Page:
Audits aren’t as problematic as you may think – according to the IRS, just a little over 1% of corporate returns from 2014 were audited last year, and the majority of those were conducted through the mail rather than in the field.
Still, it is always better to layer on the protection, and since taxes are probably on your mind anyway, now is a great time to take those extra steps to boost your chances of making it through an audit unscathed.
Recorded Minutes and Meetings
A lot of business owners assume that fastidious record-keeping is a corporate problem, and that sole proprietorships, partnerships, and LLCs are all exempt from recording their meetings and minutes. And while it is true that, in most states, only corporations are required to keep minutes from shareholder and executive meetings, all businesses should keep these types of records.
Audits normally begin by examining minutes and records of meetings, be they between the business’s owners or between the company and a potential client, and the last thing you want to do before an audit is scramble to update records supporting your expenses and deductions.
An Operating Agreement
Not every business distributes its income in the same way and, unless you run a sole proprietorship or a corporation, the IRS will want to see how your company distributes profit.
Sole proprietorships are assumed to pass profit directly to the owner, and the bylaws of most corporations outline the distribution of dividends, but other business entities can complicate profit and income allocation.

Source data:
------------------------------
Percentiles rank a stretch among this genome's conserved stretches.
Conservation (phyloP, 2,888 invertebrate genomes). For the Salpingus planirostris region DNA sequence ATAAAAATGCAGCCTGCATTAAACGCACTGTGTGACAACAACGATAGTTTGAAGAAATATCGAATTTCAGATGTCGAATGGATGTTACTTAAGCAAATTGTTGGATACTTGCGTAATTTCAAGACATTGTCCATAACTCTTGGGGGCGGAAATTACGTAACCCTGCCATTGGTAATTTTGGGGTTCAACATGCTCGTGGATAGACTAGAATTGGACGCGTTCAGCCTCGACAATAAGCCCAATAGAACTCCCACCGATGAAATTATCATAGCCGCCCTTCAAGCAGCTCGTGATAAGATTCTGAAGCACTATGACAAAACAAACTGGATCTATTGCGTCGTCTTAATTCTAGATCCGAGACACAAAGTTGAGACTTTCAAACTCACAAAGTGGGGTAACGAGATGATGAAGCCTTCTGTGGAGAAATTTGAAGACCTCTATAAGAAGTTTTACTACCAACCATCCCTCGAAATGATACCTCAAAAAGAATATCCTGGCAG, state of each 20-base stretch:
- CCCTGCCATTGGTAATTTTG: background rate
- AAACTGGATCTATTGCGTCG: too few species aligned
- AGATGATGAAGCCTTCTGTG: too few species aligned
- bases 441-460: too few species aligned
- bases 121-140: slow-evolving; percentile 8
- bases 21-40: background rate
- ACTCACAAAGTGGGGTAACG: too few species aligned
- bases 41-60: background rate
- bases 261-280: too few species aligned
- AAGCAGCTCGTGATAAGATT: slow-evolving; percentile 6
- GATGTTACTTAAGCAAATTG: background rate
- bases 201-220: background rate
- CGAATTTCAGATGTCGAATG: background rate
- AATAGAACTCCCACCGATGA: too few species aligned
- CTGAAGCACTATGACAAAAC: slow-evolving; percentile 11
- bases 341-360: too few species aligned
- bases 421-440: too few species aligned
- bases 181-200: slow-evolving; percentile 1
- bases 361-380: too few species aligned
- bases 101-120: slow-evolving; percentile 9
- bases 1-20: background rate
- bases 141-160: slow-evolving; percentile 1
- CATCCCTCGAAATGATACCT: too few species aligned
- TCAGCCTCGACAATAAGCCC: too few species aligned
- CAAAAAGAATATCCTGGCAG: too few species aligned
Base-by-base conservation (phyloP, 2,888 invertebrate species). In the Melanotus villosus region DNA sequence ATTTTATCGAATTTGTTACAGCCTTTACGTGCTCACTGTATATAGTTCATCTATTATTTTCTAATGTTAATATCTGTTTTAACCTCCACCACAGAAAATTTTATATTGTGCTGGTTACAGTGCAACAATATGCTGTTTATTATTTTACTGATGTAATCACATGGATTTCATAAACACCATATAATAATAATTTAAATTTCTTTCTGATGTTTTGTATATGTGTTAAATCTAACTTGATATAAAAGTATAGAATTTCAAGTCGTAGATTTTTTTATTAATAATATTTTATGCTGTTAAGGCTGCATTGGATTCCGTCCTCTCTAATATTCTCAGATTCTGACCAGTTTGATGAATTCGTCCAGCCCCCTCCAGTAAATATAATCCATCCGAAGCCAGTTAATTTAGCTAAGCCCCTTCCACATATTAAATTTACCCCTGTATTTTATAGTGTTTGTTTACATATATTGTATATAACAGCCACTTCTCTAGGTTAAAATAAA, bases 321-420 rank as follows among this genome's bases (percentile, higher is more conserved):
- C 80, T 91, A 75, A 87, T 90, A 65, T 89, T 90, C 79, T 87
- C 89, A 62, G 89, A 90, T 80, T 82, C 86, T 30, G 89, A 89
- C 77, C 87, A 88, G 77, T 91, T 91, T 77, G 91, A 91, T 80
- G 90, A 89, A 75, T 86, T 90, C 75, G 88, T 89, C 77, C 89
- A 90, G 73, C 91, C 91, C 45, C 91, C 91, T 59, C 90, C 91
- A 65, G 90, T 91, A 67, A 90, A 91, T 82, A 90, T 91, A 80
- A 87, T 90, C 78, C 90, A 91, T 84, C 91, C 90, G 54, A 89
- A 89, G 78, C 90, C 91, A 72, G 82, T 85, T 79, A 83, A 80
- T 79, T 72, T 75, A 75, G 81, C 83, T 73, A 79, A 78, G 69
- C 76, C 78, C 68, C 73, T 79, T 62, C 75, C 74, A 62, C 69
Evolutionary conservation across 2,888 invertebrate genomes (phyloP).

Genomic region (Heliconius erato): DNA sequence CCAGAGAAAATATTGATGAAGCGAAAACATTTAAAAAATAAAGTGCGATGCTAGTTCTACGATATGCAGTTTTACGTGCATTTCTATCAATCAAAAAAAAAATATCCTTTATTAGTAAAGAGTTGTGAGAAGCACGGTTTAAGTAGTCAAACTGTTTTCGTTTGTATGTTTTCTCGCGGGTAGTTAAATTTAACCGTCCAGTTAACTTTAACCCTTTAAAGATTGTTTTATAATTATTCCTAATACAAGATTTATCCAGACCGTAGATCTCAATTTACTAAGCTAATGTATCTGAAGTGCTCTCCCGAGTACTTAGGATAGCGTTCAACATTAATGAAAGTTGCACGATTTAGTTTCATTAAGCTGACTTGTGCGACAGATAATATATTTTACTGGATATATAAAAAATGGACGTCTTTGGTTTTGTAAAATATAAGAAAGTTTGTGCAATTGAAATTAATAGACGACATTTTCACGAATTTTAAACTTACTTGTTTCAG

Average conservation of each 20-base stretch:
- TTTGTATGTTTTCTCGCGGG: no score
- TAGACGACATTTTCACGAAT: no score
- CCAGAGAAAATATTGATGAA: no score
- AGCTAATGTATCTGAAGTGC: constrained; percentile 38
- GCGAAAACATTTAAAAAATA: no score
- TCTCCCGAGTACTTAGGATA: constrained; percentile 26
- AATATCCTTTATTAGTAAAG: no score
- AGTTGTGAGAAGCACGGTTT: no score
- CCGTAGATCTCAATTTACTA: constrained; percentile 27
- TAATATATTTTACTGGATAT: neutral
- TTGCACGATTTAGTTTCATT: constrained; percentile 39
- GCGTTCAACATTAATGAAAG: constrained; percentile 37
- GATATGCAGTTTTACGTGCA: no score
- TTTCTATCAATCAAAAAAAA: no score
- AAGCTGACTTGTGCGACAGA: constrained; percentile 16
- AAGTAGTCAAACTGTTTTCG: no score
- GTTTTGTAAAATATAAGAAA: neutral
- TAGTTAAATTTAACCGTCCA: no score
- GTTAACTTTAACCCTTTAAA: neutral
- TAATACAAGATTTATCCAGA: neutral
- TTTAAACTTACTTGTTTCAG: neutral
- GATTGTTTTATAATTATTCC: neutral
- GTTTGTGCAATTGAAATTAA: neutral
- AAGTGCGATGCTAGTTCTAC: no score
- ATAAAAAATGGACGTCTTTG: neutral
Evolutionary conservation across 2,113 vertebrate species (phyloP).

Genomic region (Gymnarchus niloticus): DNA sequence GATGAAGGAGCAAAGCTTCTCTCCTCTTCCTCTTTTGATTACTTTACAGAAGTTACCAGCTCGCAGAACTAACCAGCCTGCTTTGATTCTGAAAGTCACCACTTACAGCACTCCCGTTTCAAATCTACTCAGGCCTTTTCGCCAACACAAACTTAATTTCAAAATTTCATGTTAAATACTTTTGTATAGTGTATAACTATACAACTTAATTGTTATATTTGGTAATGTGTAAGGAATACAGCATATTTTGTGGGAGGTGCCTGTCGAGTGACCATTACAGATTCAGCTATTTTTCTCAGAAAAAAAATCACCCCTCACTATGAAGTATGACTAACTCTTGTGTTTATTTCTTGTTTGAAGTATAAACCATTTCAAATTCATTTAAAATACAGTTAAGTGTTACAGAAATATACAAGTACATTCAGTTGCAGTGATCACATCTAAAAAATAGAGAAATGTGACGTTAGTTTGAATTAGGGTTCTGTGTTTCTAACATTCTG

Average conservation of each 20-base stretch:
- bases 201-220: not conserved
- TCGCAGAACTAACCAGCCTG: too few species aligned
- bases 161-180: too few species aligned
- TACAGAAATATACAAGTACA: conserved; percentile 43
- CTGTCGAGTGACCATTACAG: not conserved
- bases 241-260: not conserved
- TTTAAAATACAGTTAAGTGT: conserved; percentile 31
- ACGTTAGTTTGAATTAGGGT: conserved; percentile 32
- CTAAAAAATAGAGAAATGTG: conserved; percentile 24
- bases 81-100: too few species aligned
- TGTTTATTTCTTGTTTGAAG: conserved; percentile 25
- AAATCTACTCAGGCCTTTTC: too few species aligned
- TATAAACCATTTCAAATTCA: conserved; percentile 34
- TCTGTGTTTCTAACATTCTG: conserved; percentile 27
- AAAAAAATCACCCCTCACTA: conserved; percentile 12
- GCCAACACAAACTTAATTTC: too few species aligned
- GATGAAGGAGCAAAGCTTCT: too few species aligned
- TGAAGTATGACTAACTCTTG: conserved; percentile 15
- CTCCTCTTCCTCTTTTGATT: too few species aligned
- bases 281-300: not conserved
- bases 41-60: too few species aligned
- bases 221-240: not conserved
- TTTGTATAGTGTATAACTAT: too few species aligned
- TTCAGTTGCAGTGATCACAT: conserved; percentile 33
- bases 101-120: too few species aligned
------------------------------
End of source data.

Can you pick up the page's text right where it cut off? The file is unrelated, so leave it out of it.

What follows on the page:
Partnerships and multi-member LLCs normally distribute profit based on how much each owner put into the business, but that is not always the case.
Further, if a business is unable to make profit consistently, the IRS may deem it a hobby and keep filers from claiming expenses, unless they can prove they are running it as a business.
It is a good idea, then, to have a document that states exactly how expenses and losses are allocated, and outlining how the business is run.
Formal Financial Statements
There is no law requiring that businesses, other than corporations, keep “formal” books – you can certainly hand over a shoebox full of receipts and let an auditor go to work. But you do not want to make the life of an IRS agent any harder than it already is since, if you are forcing them to guess what deductions are coming from where, they are not going to guess in your favor.
Worse yet, if you run a sole proprietorship or partnership, they may take this act as a sign you are not running a business at all. Keeping a set of up-to-date financial statements and records is just good practice to begin with, so make sure your books are up to date. That way, if an audit does come your way, the IRS will be out of your life before you know it.
Every business owner should have some sort of means to track activities, meetings, and expenses. It does not matter who you are or how great your memory is – you will forget specific details about the day-to-day operations of your business. Unfortunately, when being audited, those forgettable details matter a lot.
The IRS tends to meticulously comb through expenses related to travel and entertainment as, by law, you must have a written record of the business purpose undertaken. Business owners who are able to crack open their calendar and list exactly who they drove to meet, or what restaurant they took perspective clients to, on a particular day looks way better than those haplessly guessing and estimating their way through an expense report.
Most people and businesses never have to suffer through an audit, but sometimes it is just a pain you are forced to endure. The best tip for any business dealing with an audit is to just make the IRS’s job as easy as possible. Fighting them is not worth the trouble.
Instead, keep meticulous records of any money spent on the business – record any meetings, rentals, purchases, and profit – and be ready to hand them over. As long as you are confident and able to defend that list of expenses and deductions, the audit should be nothing more than a minor inconvenience.